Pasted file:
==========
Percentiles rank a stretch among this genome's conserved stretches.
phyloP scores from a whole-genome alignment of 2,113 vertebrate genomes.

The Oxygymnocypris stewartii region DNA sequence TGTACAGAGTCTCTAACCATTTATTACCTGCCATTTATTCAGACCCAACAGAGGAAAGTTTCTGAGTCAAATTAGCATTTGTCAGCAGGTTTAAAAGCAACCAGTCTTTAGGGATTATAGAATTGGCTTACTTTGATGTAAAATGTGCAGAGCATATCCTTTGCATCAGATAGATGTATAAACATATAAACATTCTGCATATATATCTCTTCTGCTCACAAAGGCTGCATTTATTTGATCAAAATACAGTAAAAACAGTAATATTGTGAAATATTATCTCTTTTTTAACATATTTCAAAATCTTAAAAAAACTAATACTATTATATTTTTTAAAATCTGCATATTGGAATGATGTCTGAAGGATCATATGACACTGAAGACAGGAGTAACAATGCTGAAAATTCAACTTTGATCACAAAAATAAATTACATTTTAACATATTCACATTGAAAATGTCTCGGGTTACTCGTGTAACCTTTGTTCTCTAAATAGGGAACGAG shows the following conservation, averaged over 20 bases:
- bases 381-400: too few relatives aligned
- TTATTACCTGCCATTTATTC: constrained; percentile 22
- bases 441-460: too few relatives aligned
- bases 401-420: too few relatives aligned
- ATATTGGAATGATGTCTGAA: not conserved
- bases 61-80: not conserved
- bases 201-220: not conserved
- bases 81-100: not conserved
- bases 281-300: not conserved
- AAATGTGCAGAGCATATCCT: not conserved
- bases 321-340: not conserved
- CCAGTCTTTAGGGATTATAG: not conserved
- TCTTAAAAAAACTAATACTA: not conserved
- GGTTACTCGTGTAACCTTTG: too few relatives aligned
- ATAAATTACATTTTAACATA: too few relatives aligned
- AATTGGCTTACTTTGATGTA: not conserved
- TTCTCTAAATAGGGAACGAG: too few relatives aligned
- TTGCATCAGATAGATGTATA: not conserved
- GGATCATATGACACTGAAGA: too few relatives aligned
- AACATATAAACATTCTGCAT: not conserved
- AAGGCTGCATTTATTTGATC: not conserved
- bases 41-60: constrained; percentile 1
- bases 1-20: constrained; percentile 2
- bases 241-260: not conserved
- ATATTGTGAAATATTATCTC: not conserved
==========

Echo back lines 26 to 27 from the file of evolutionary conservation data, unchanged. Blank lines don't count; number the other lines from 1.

- bases 1-20: constrained; percentile 2
- bases 241-260: not conserved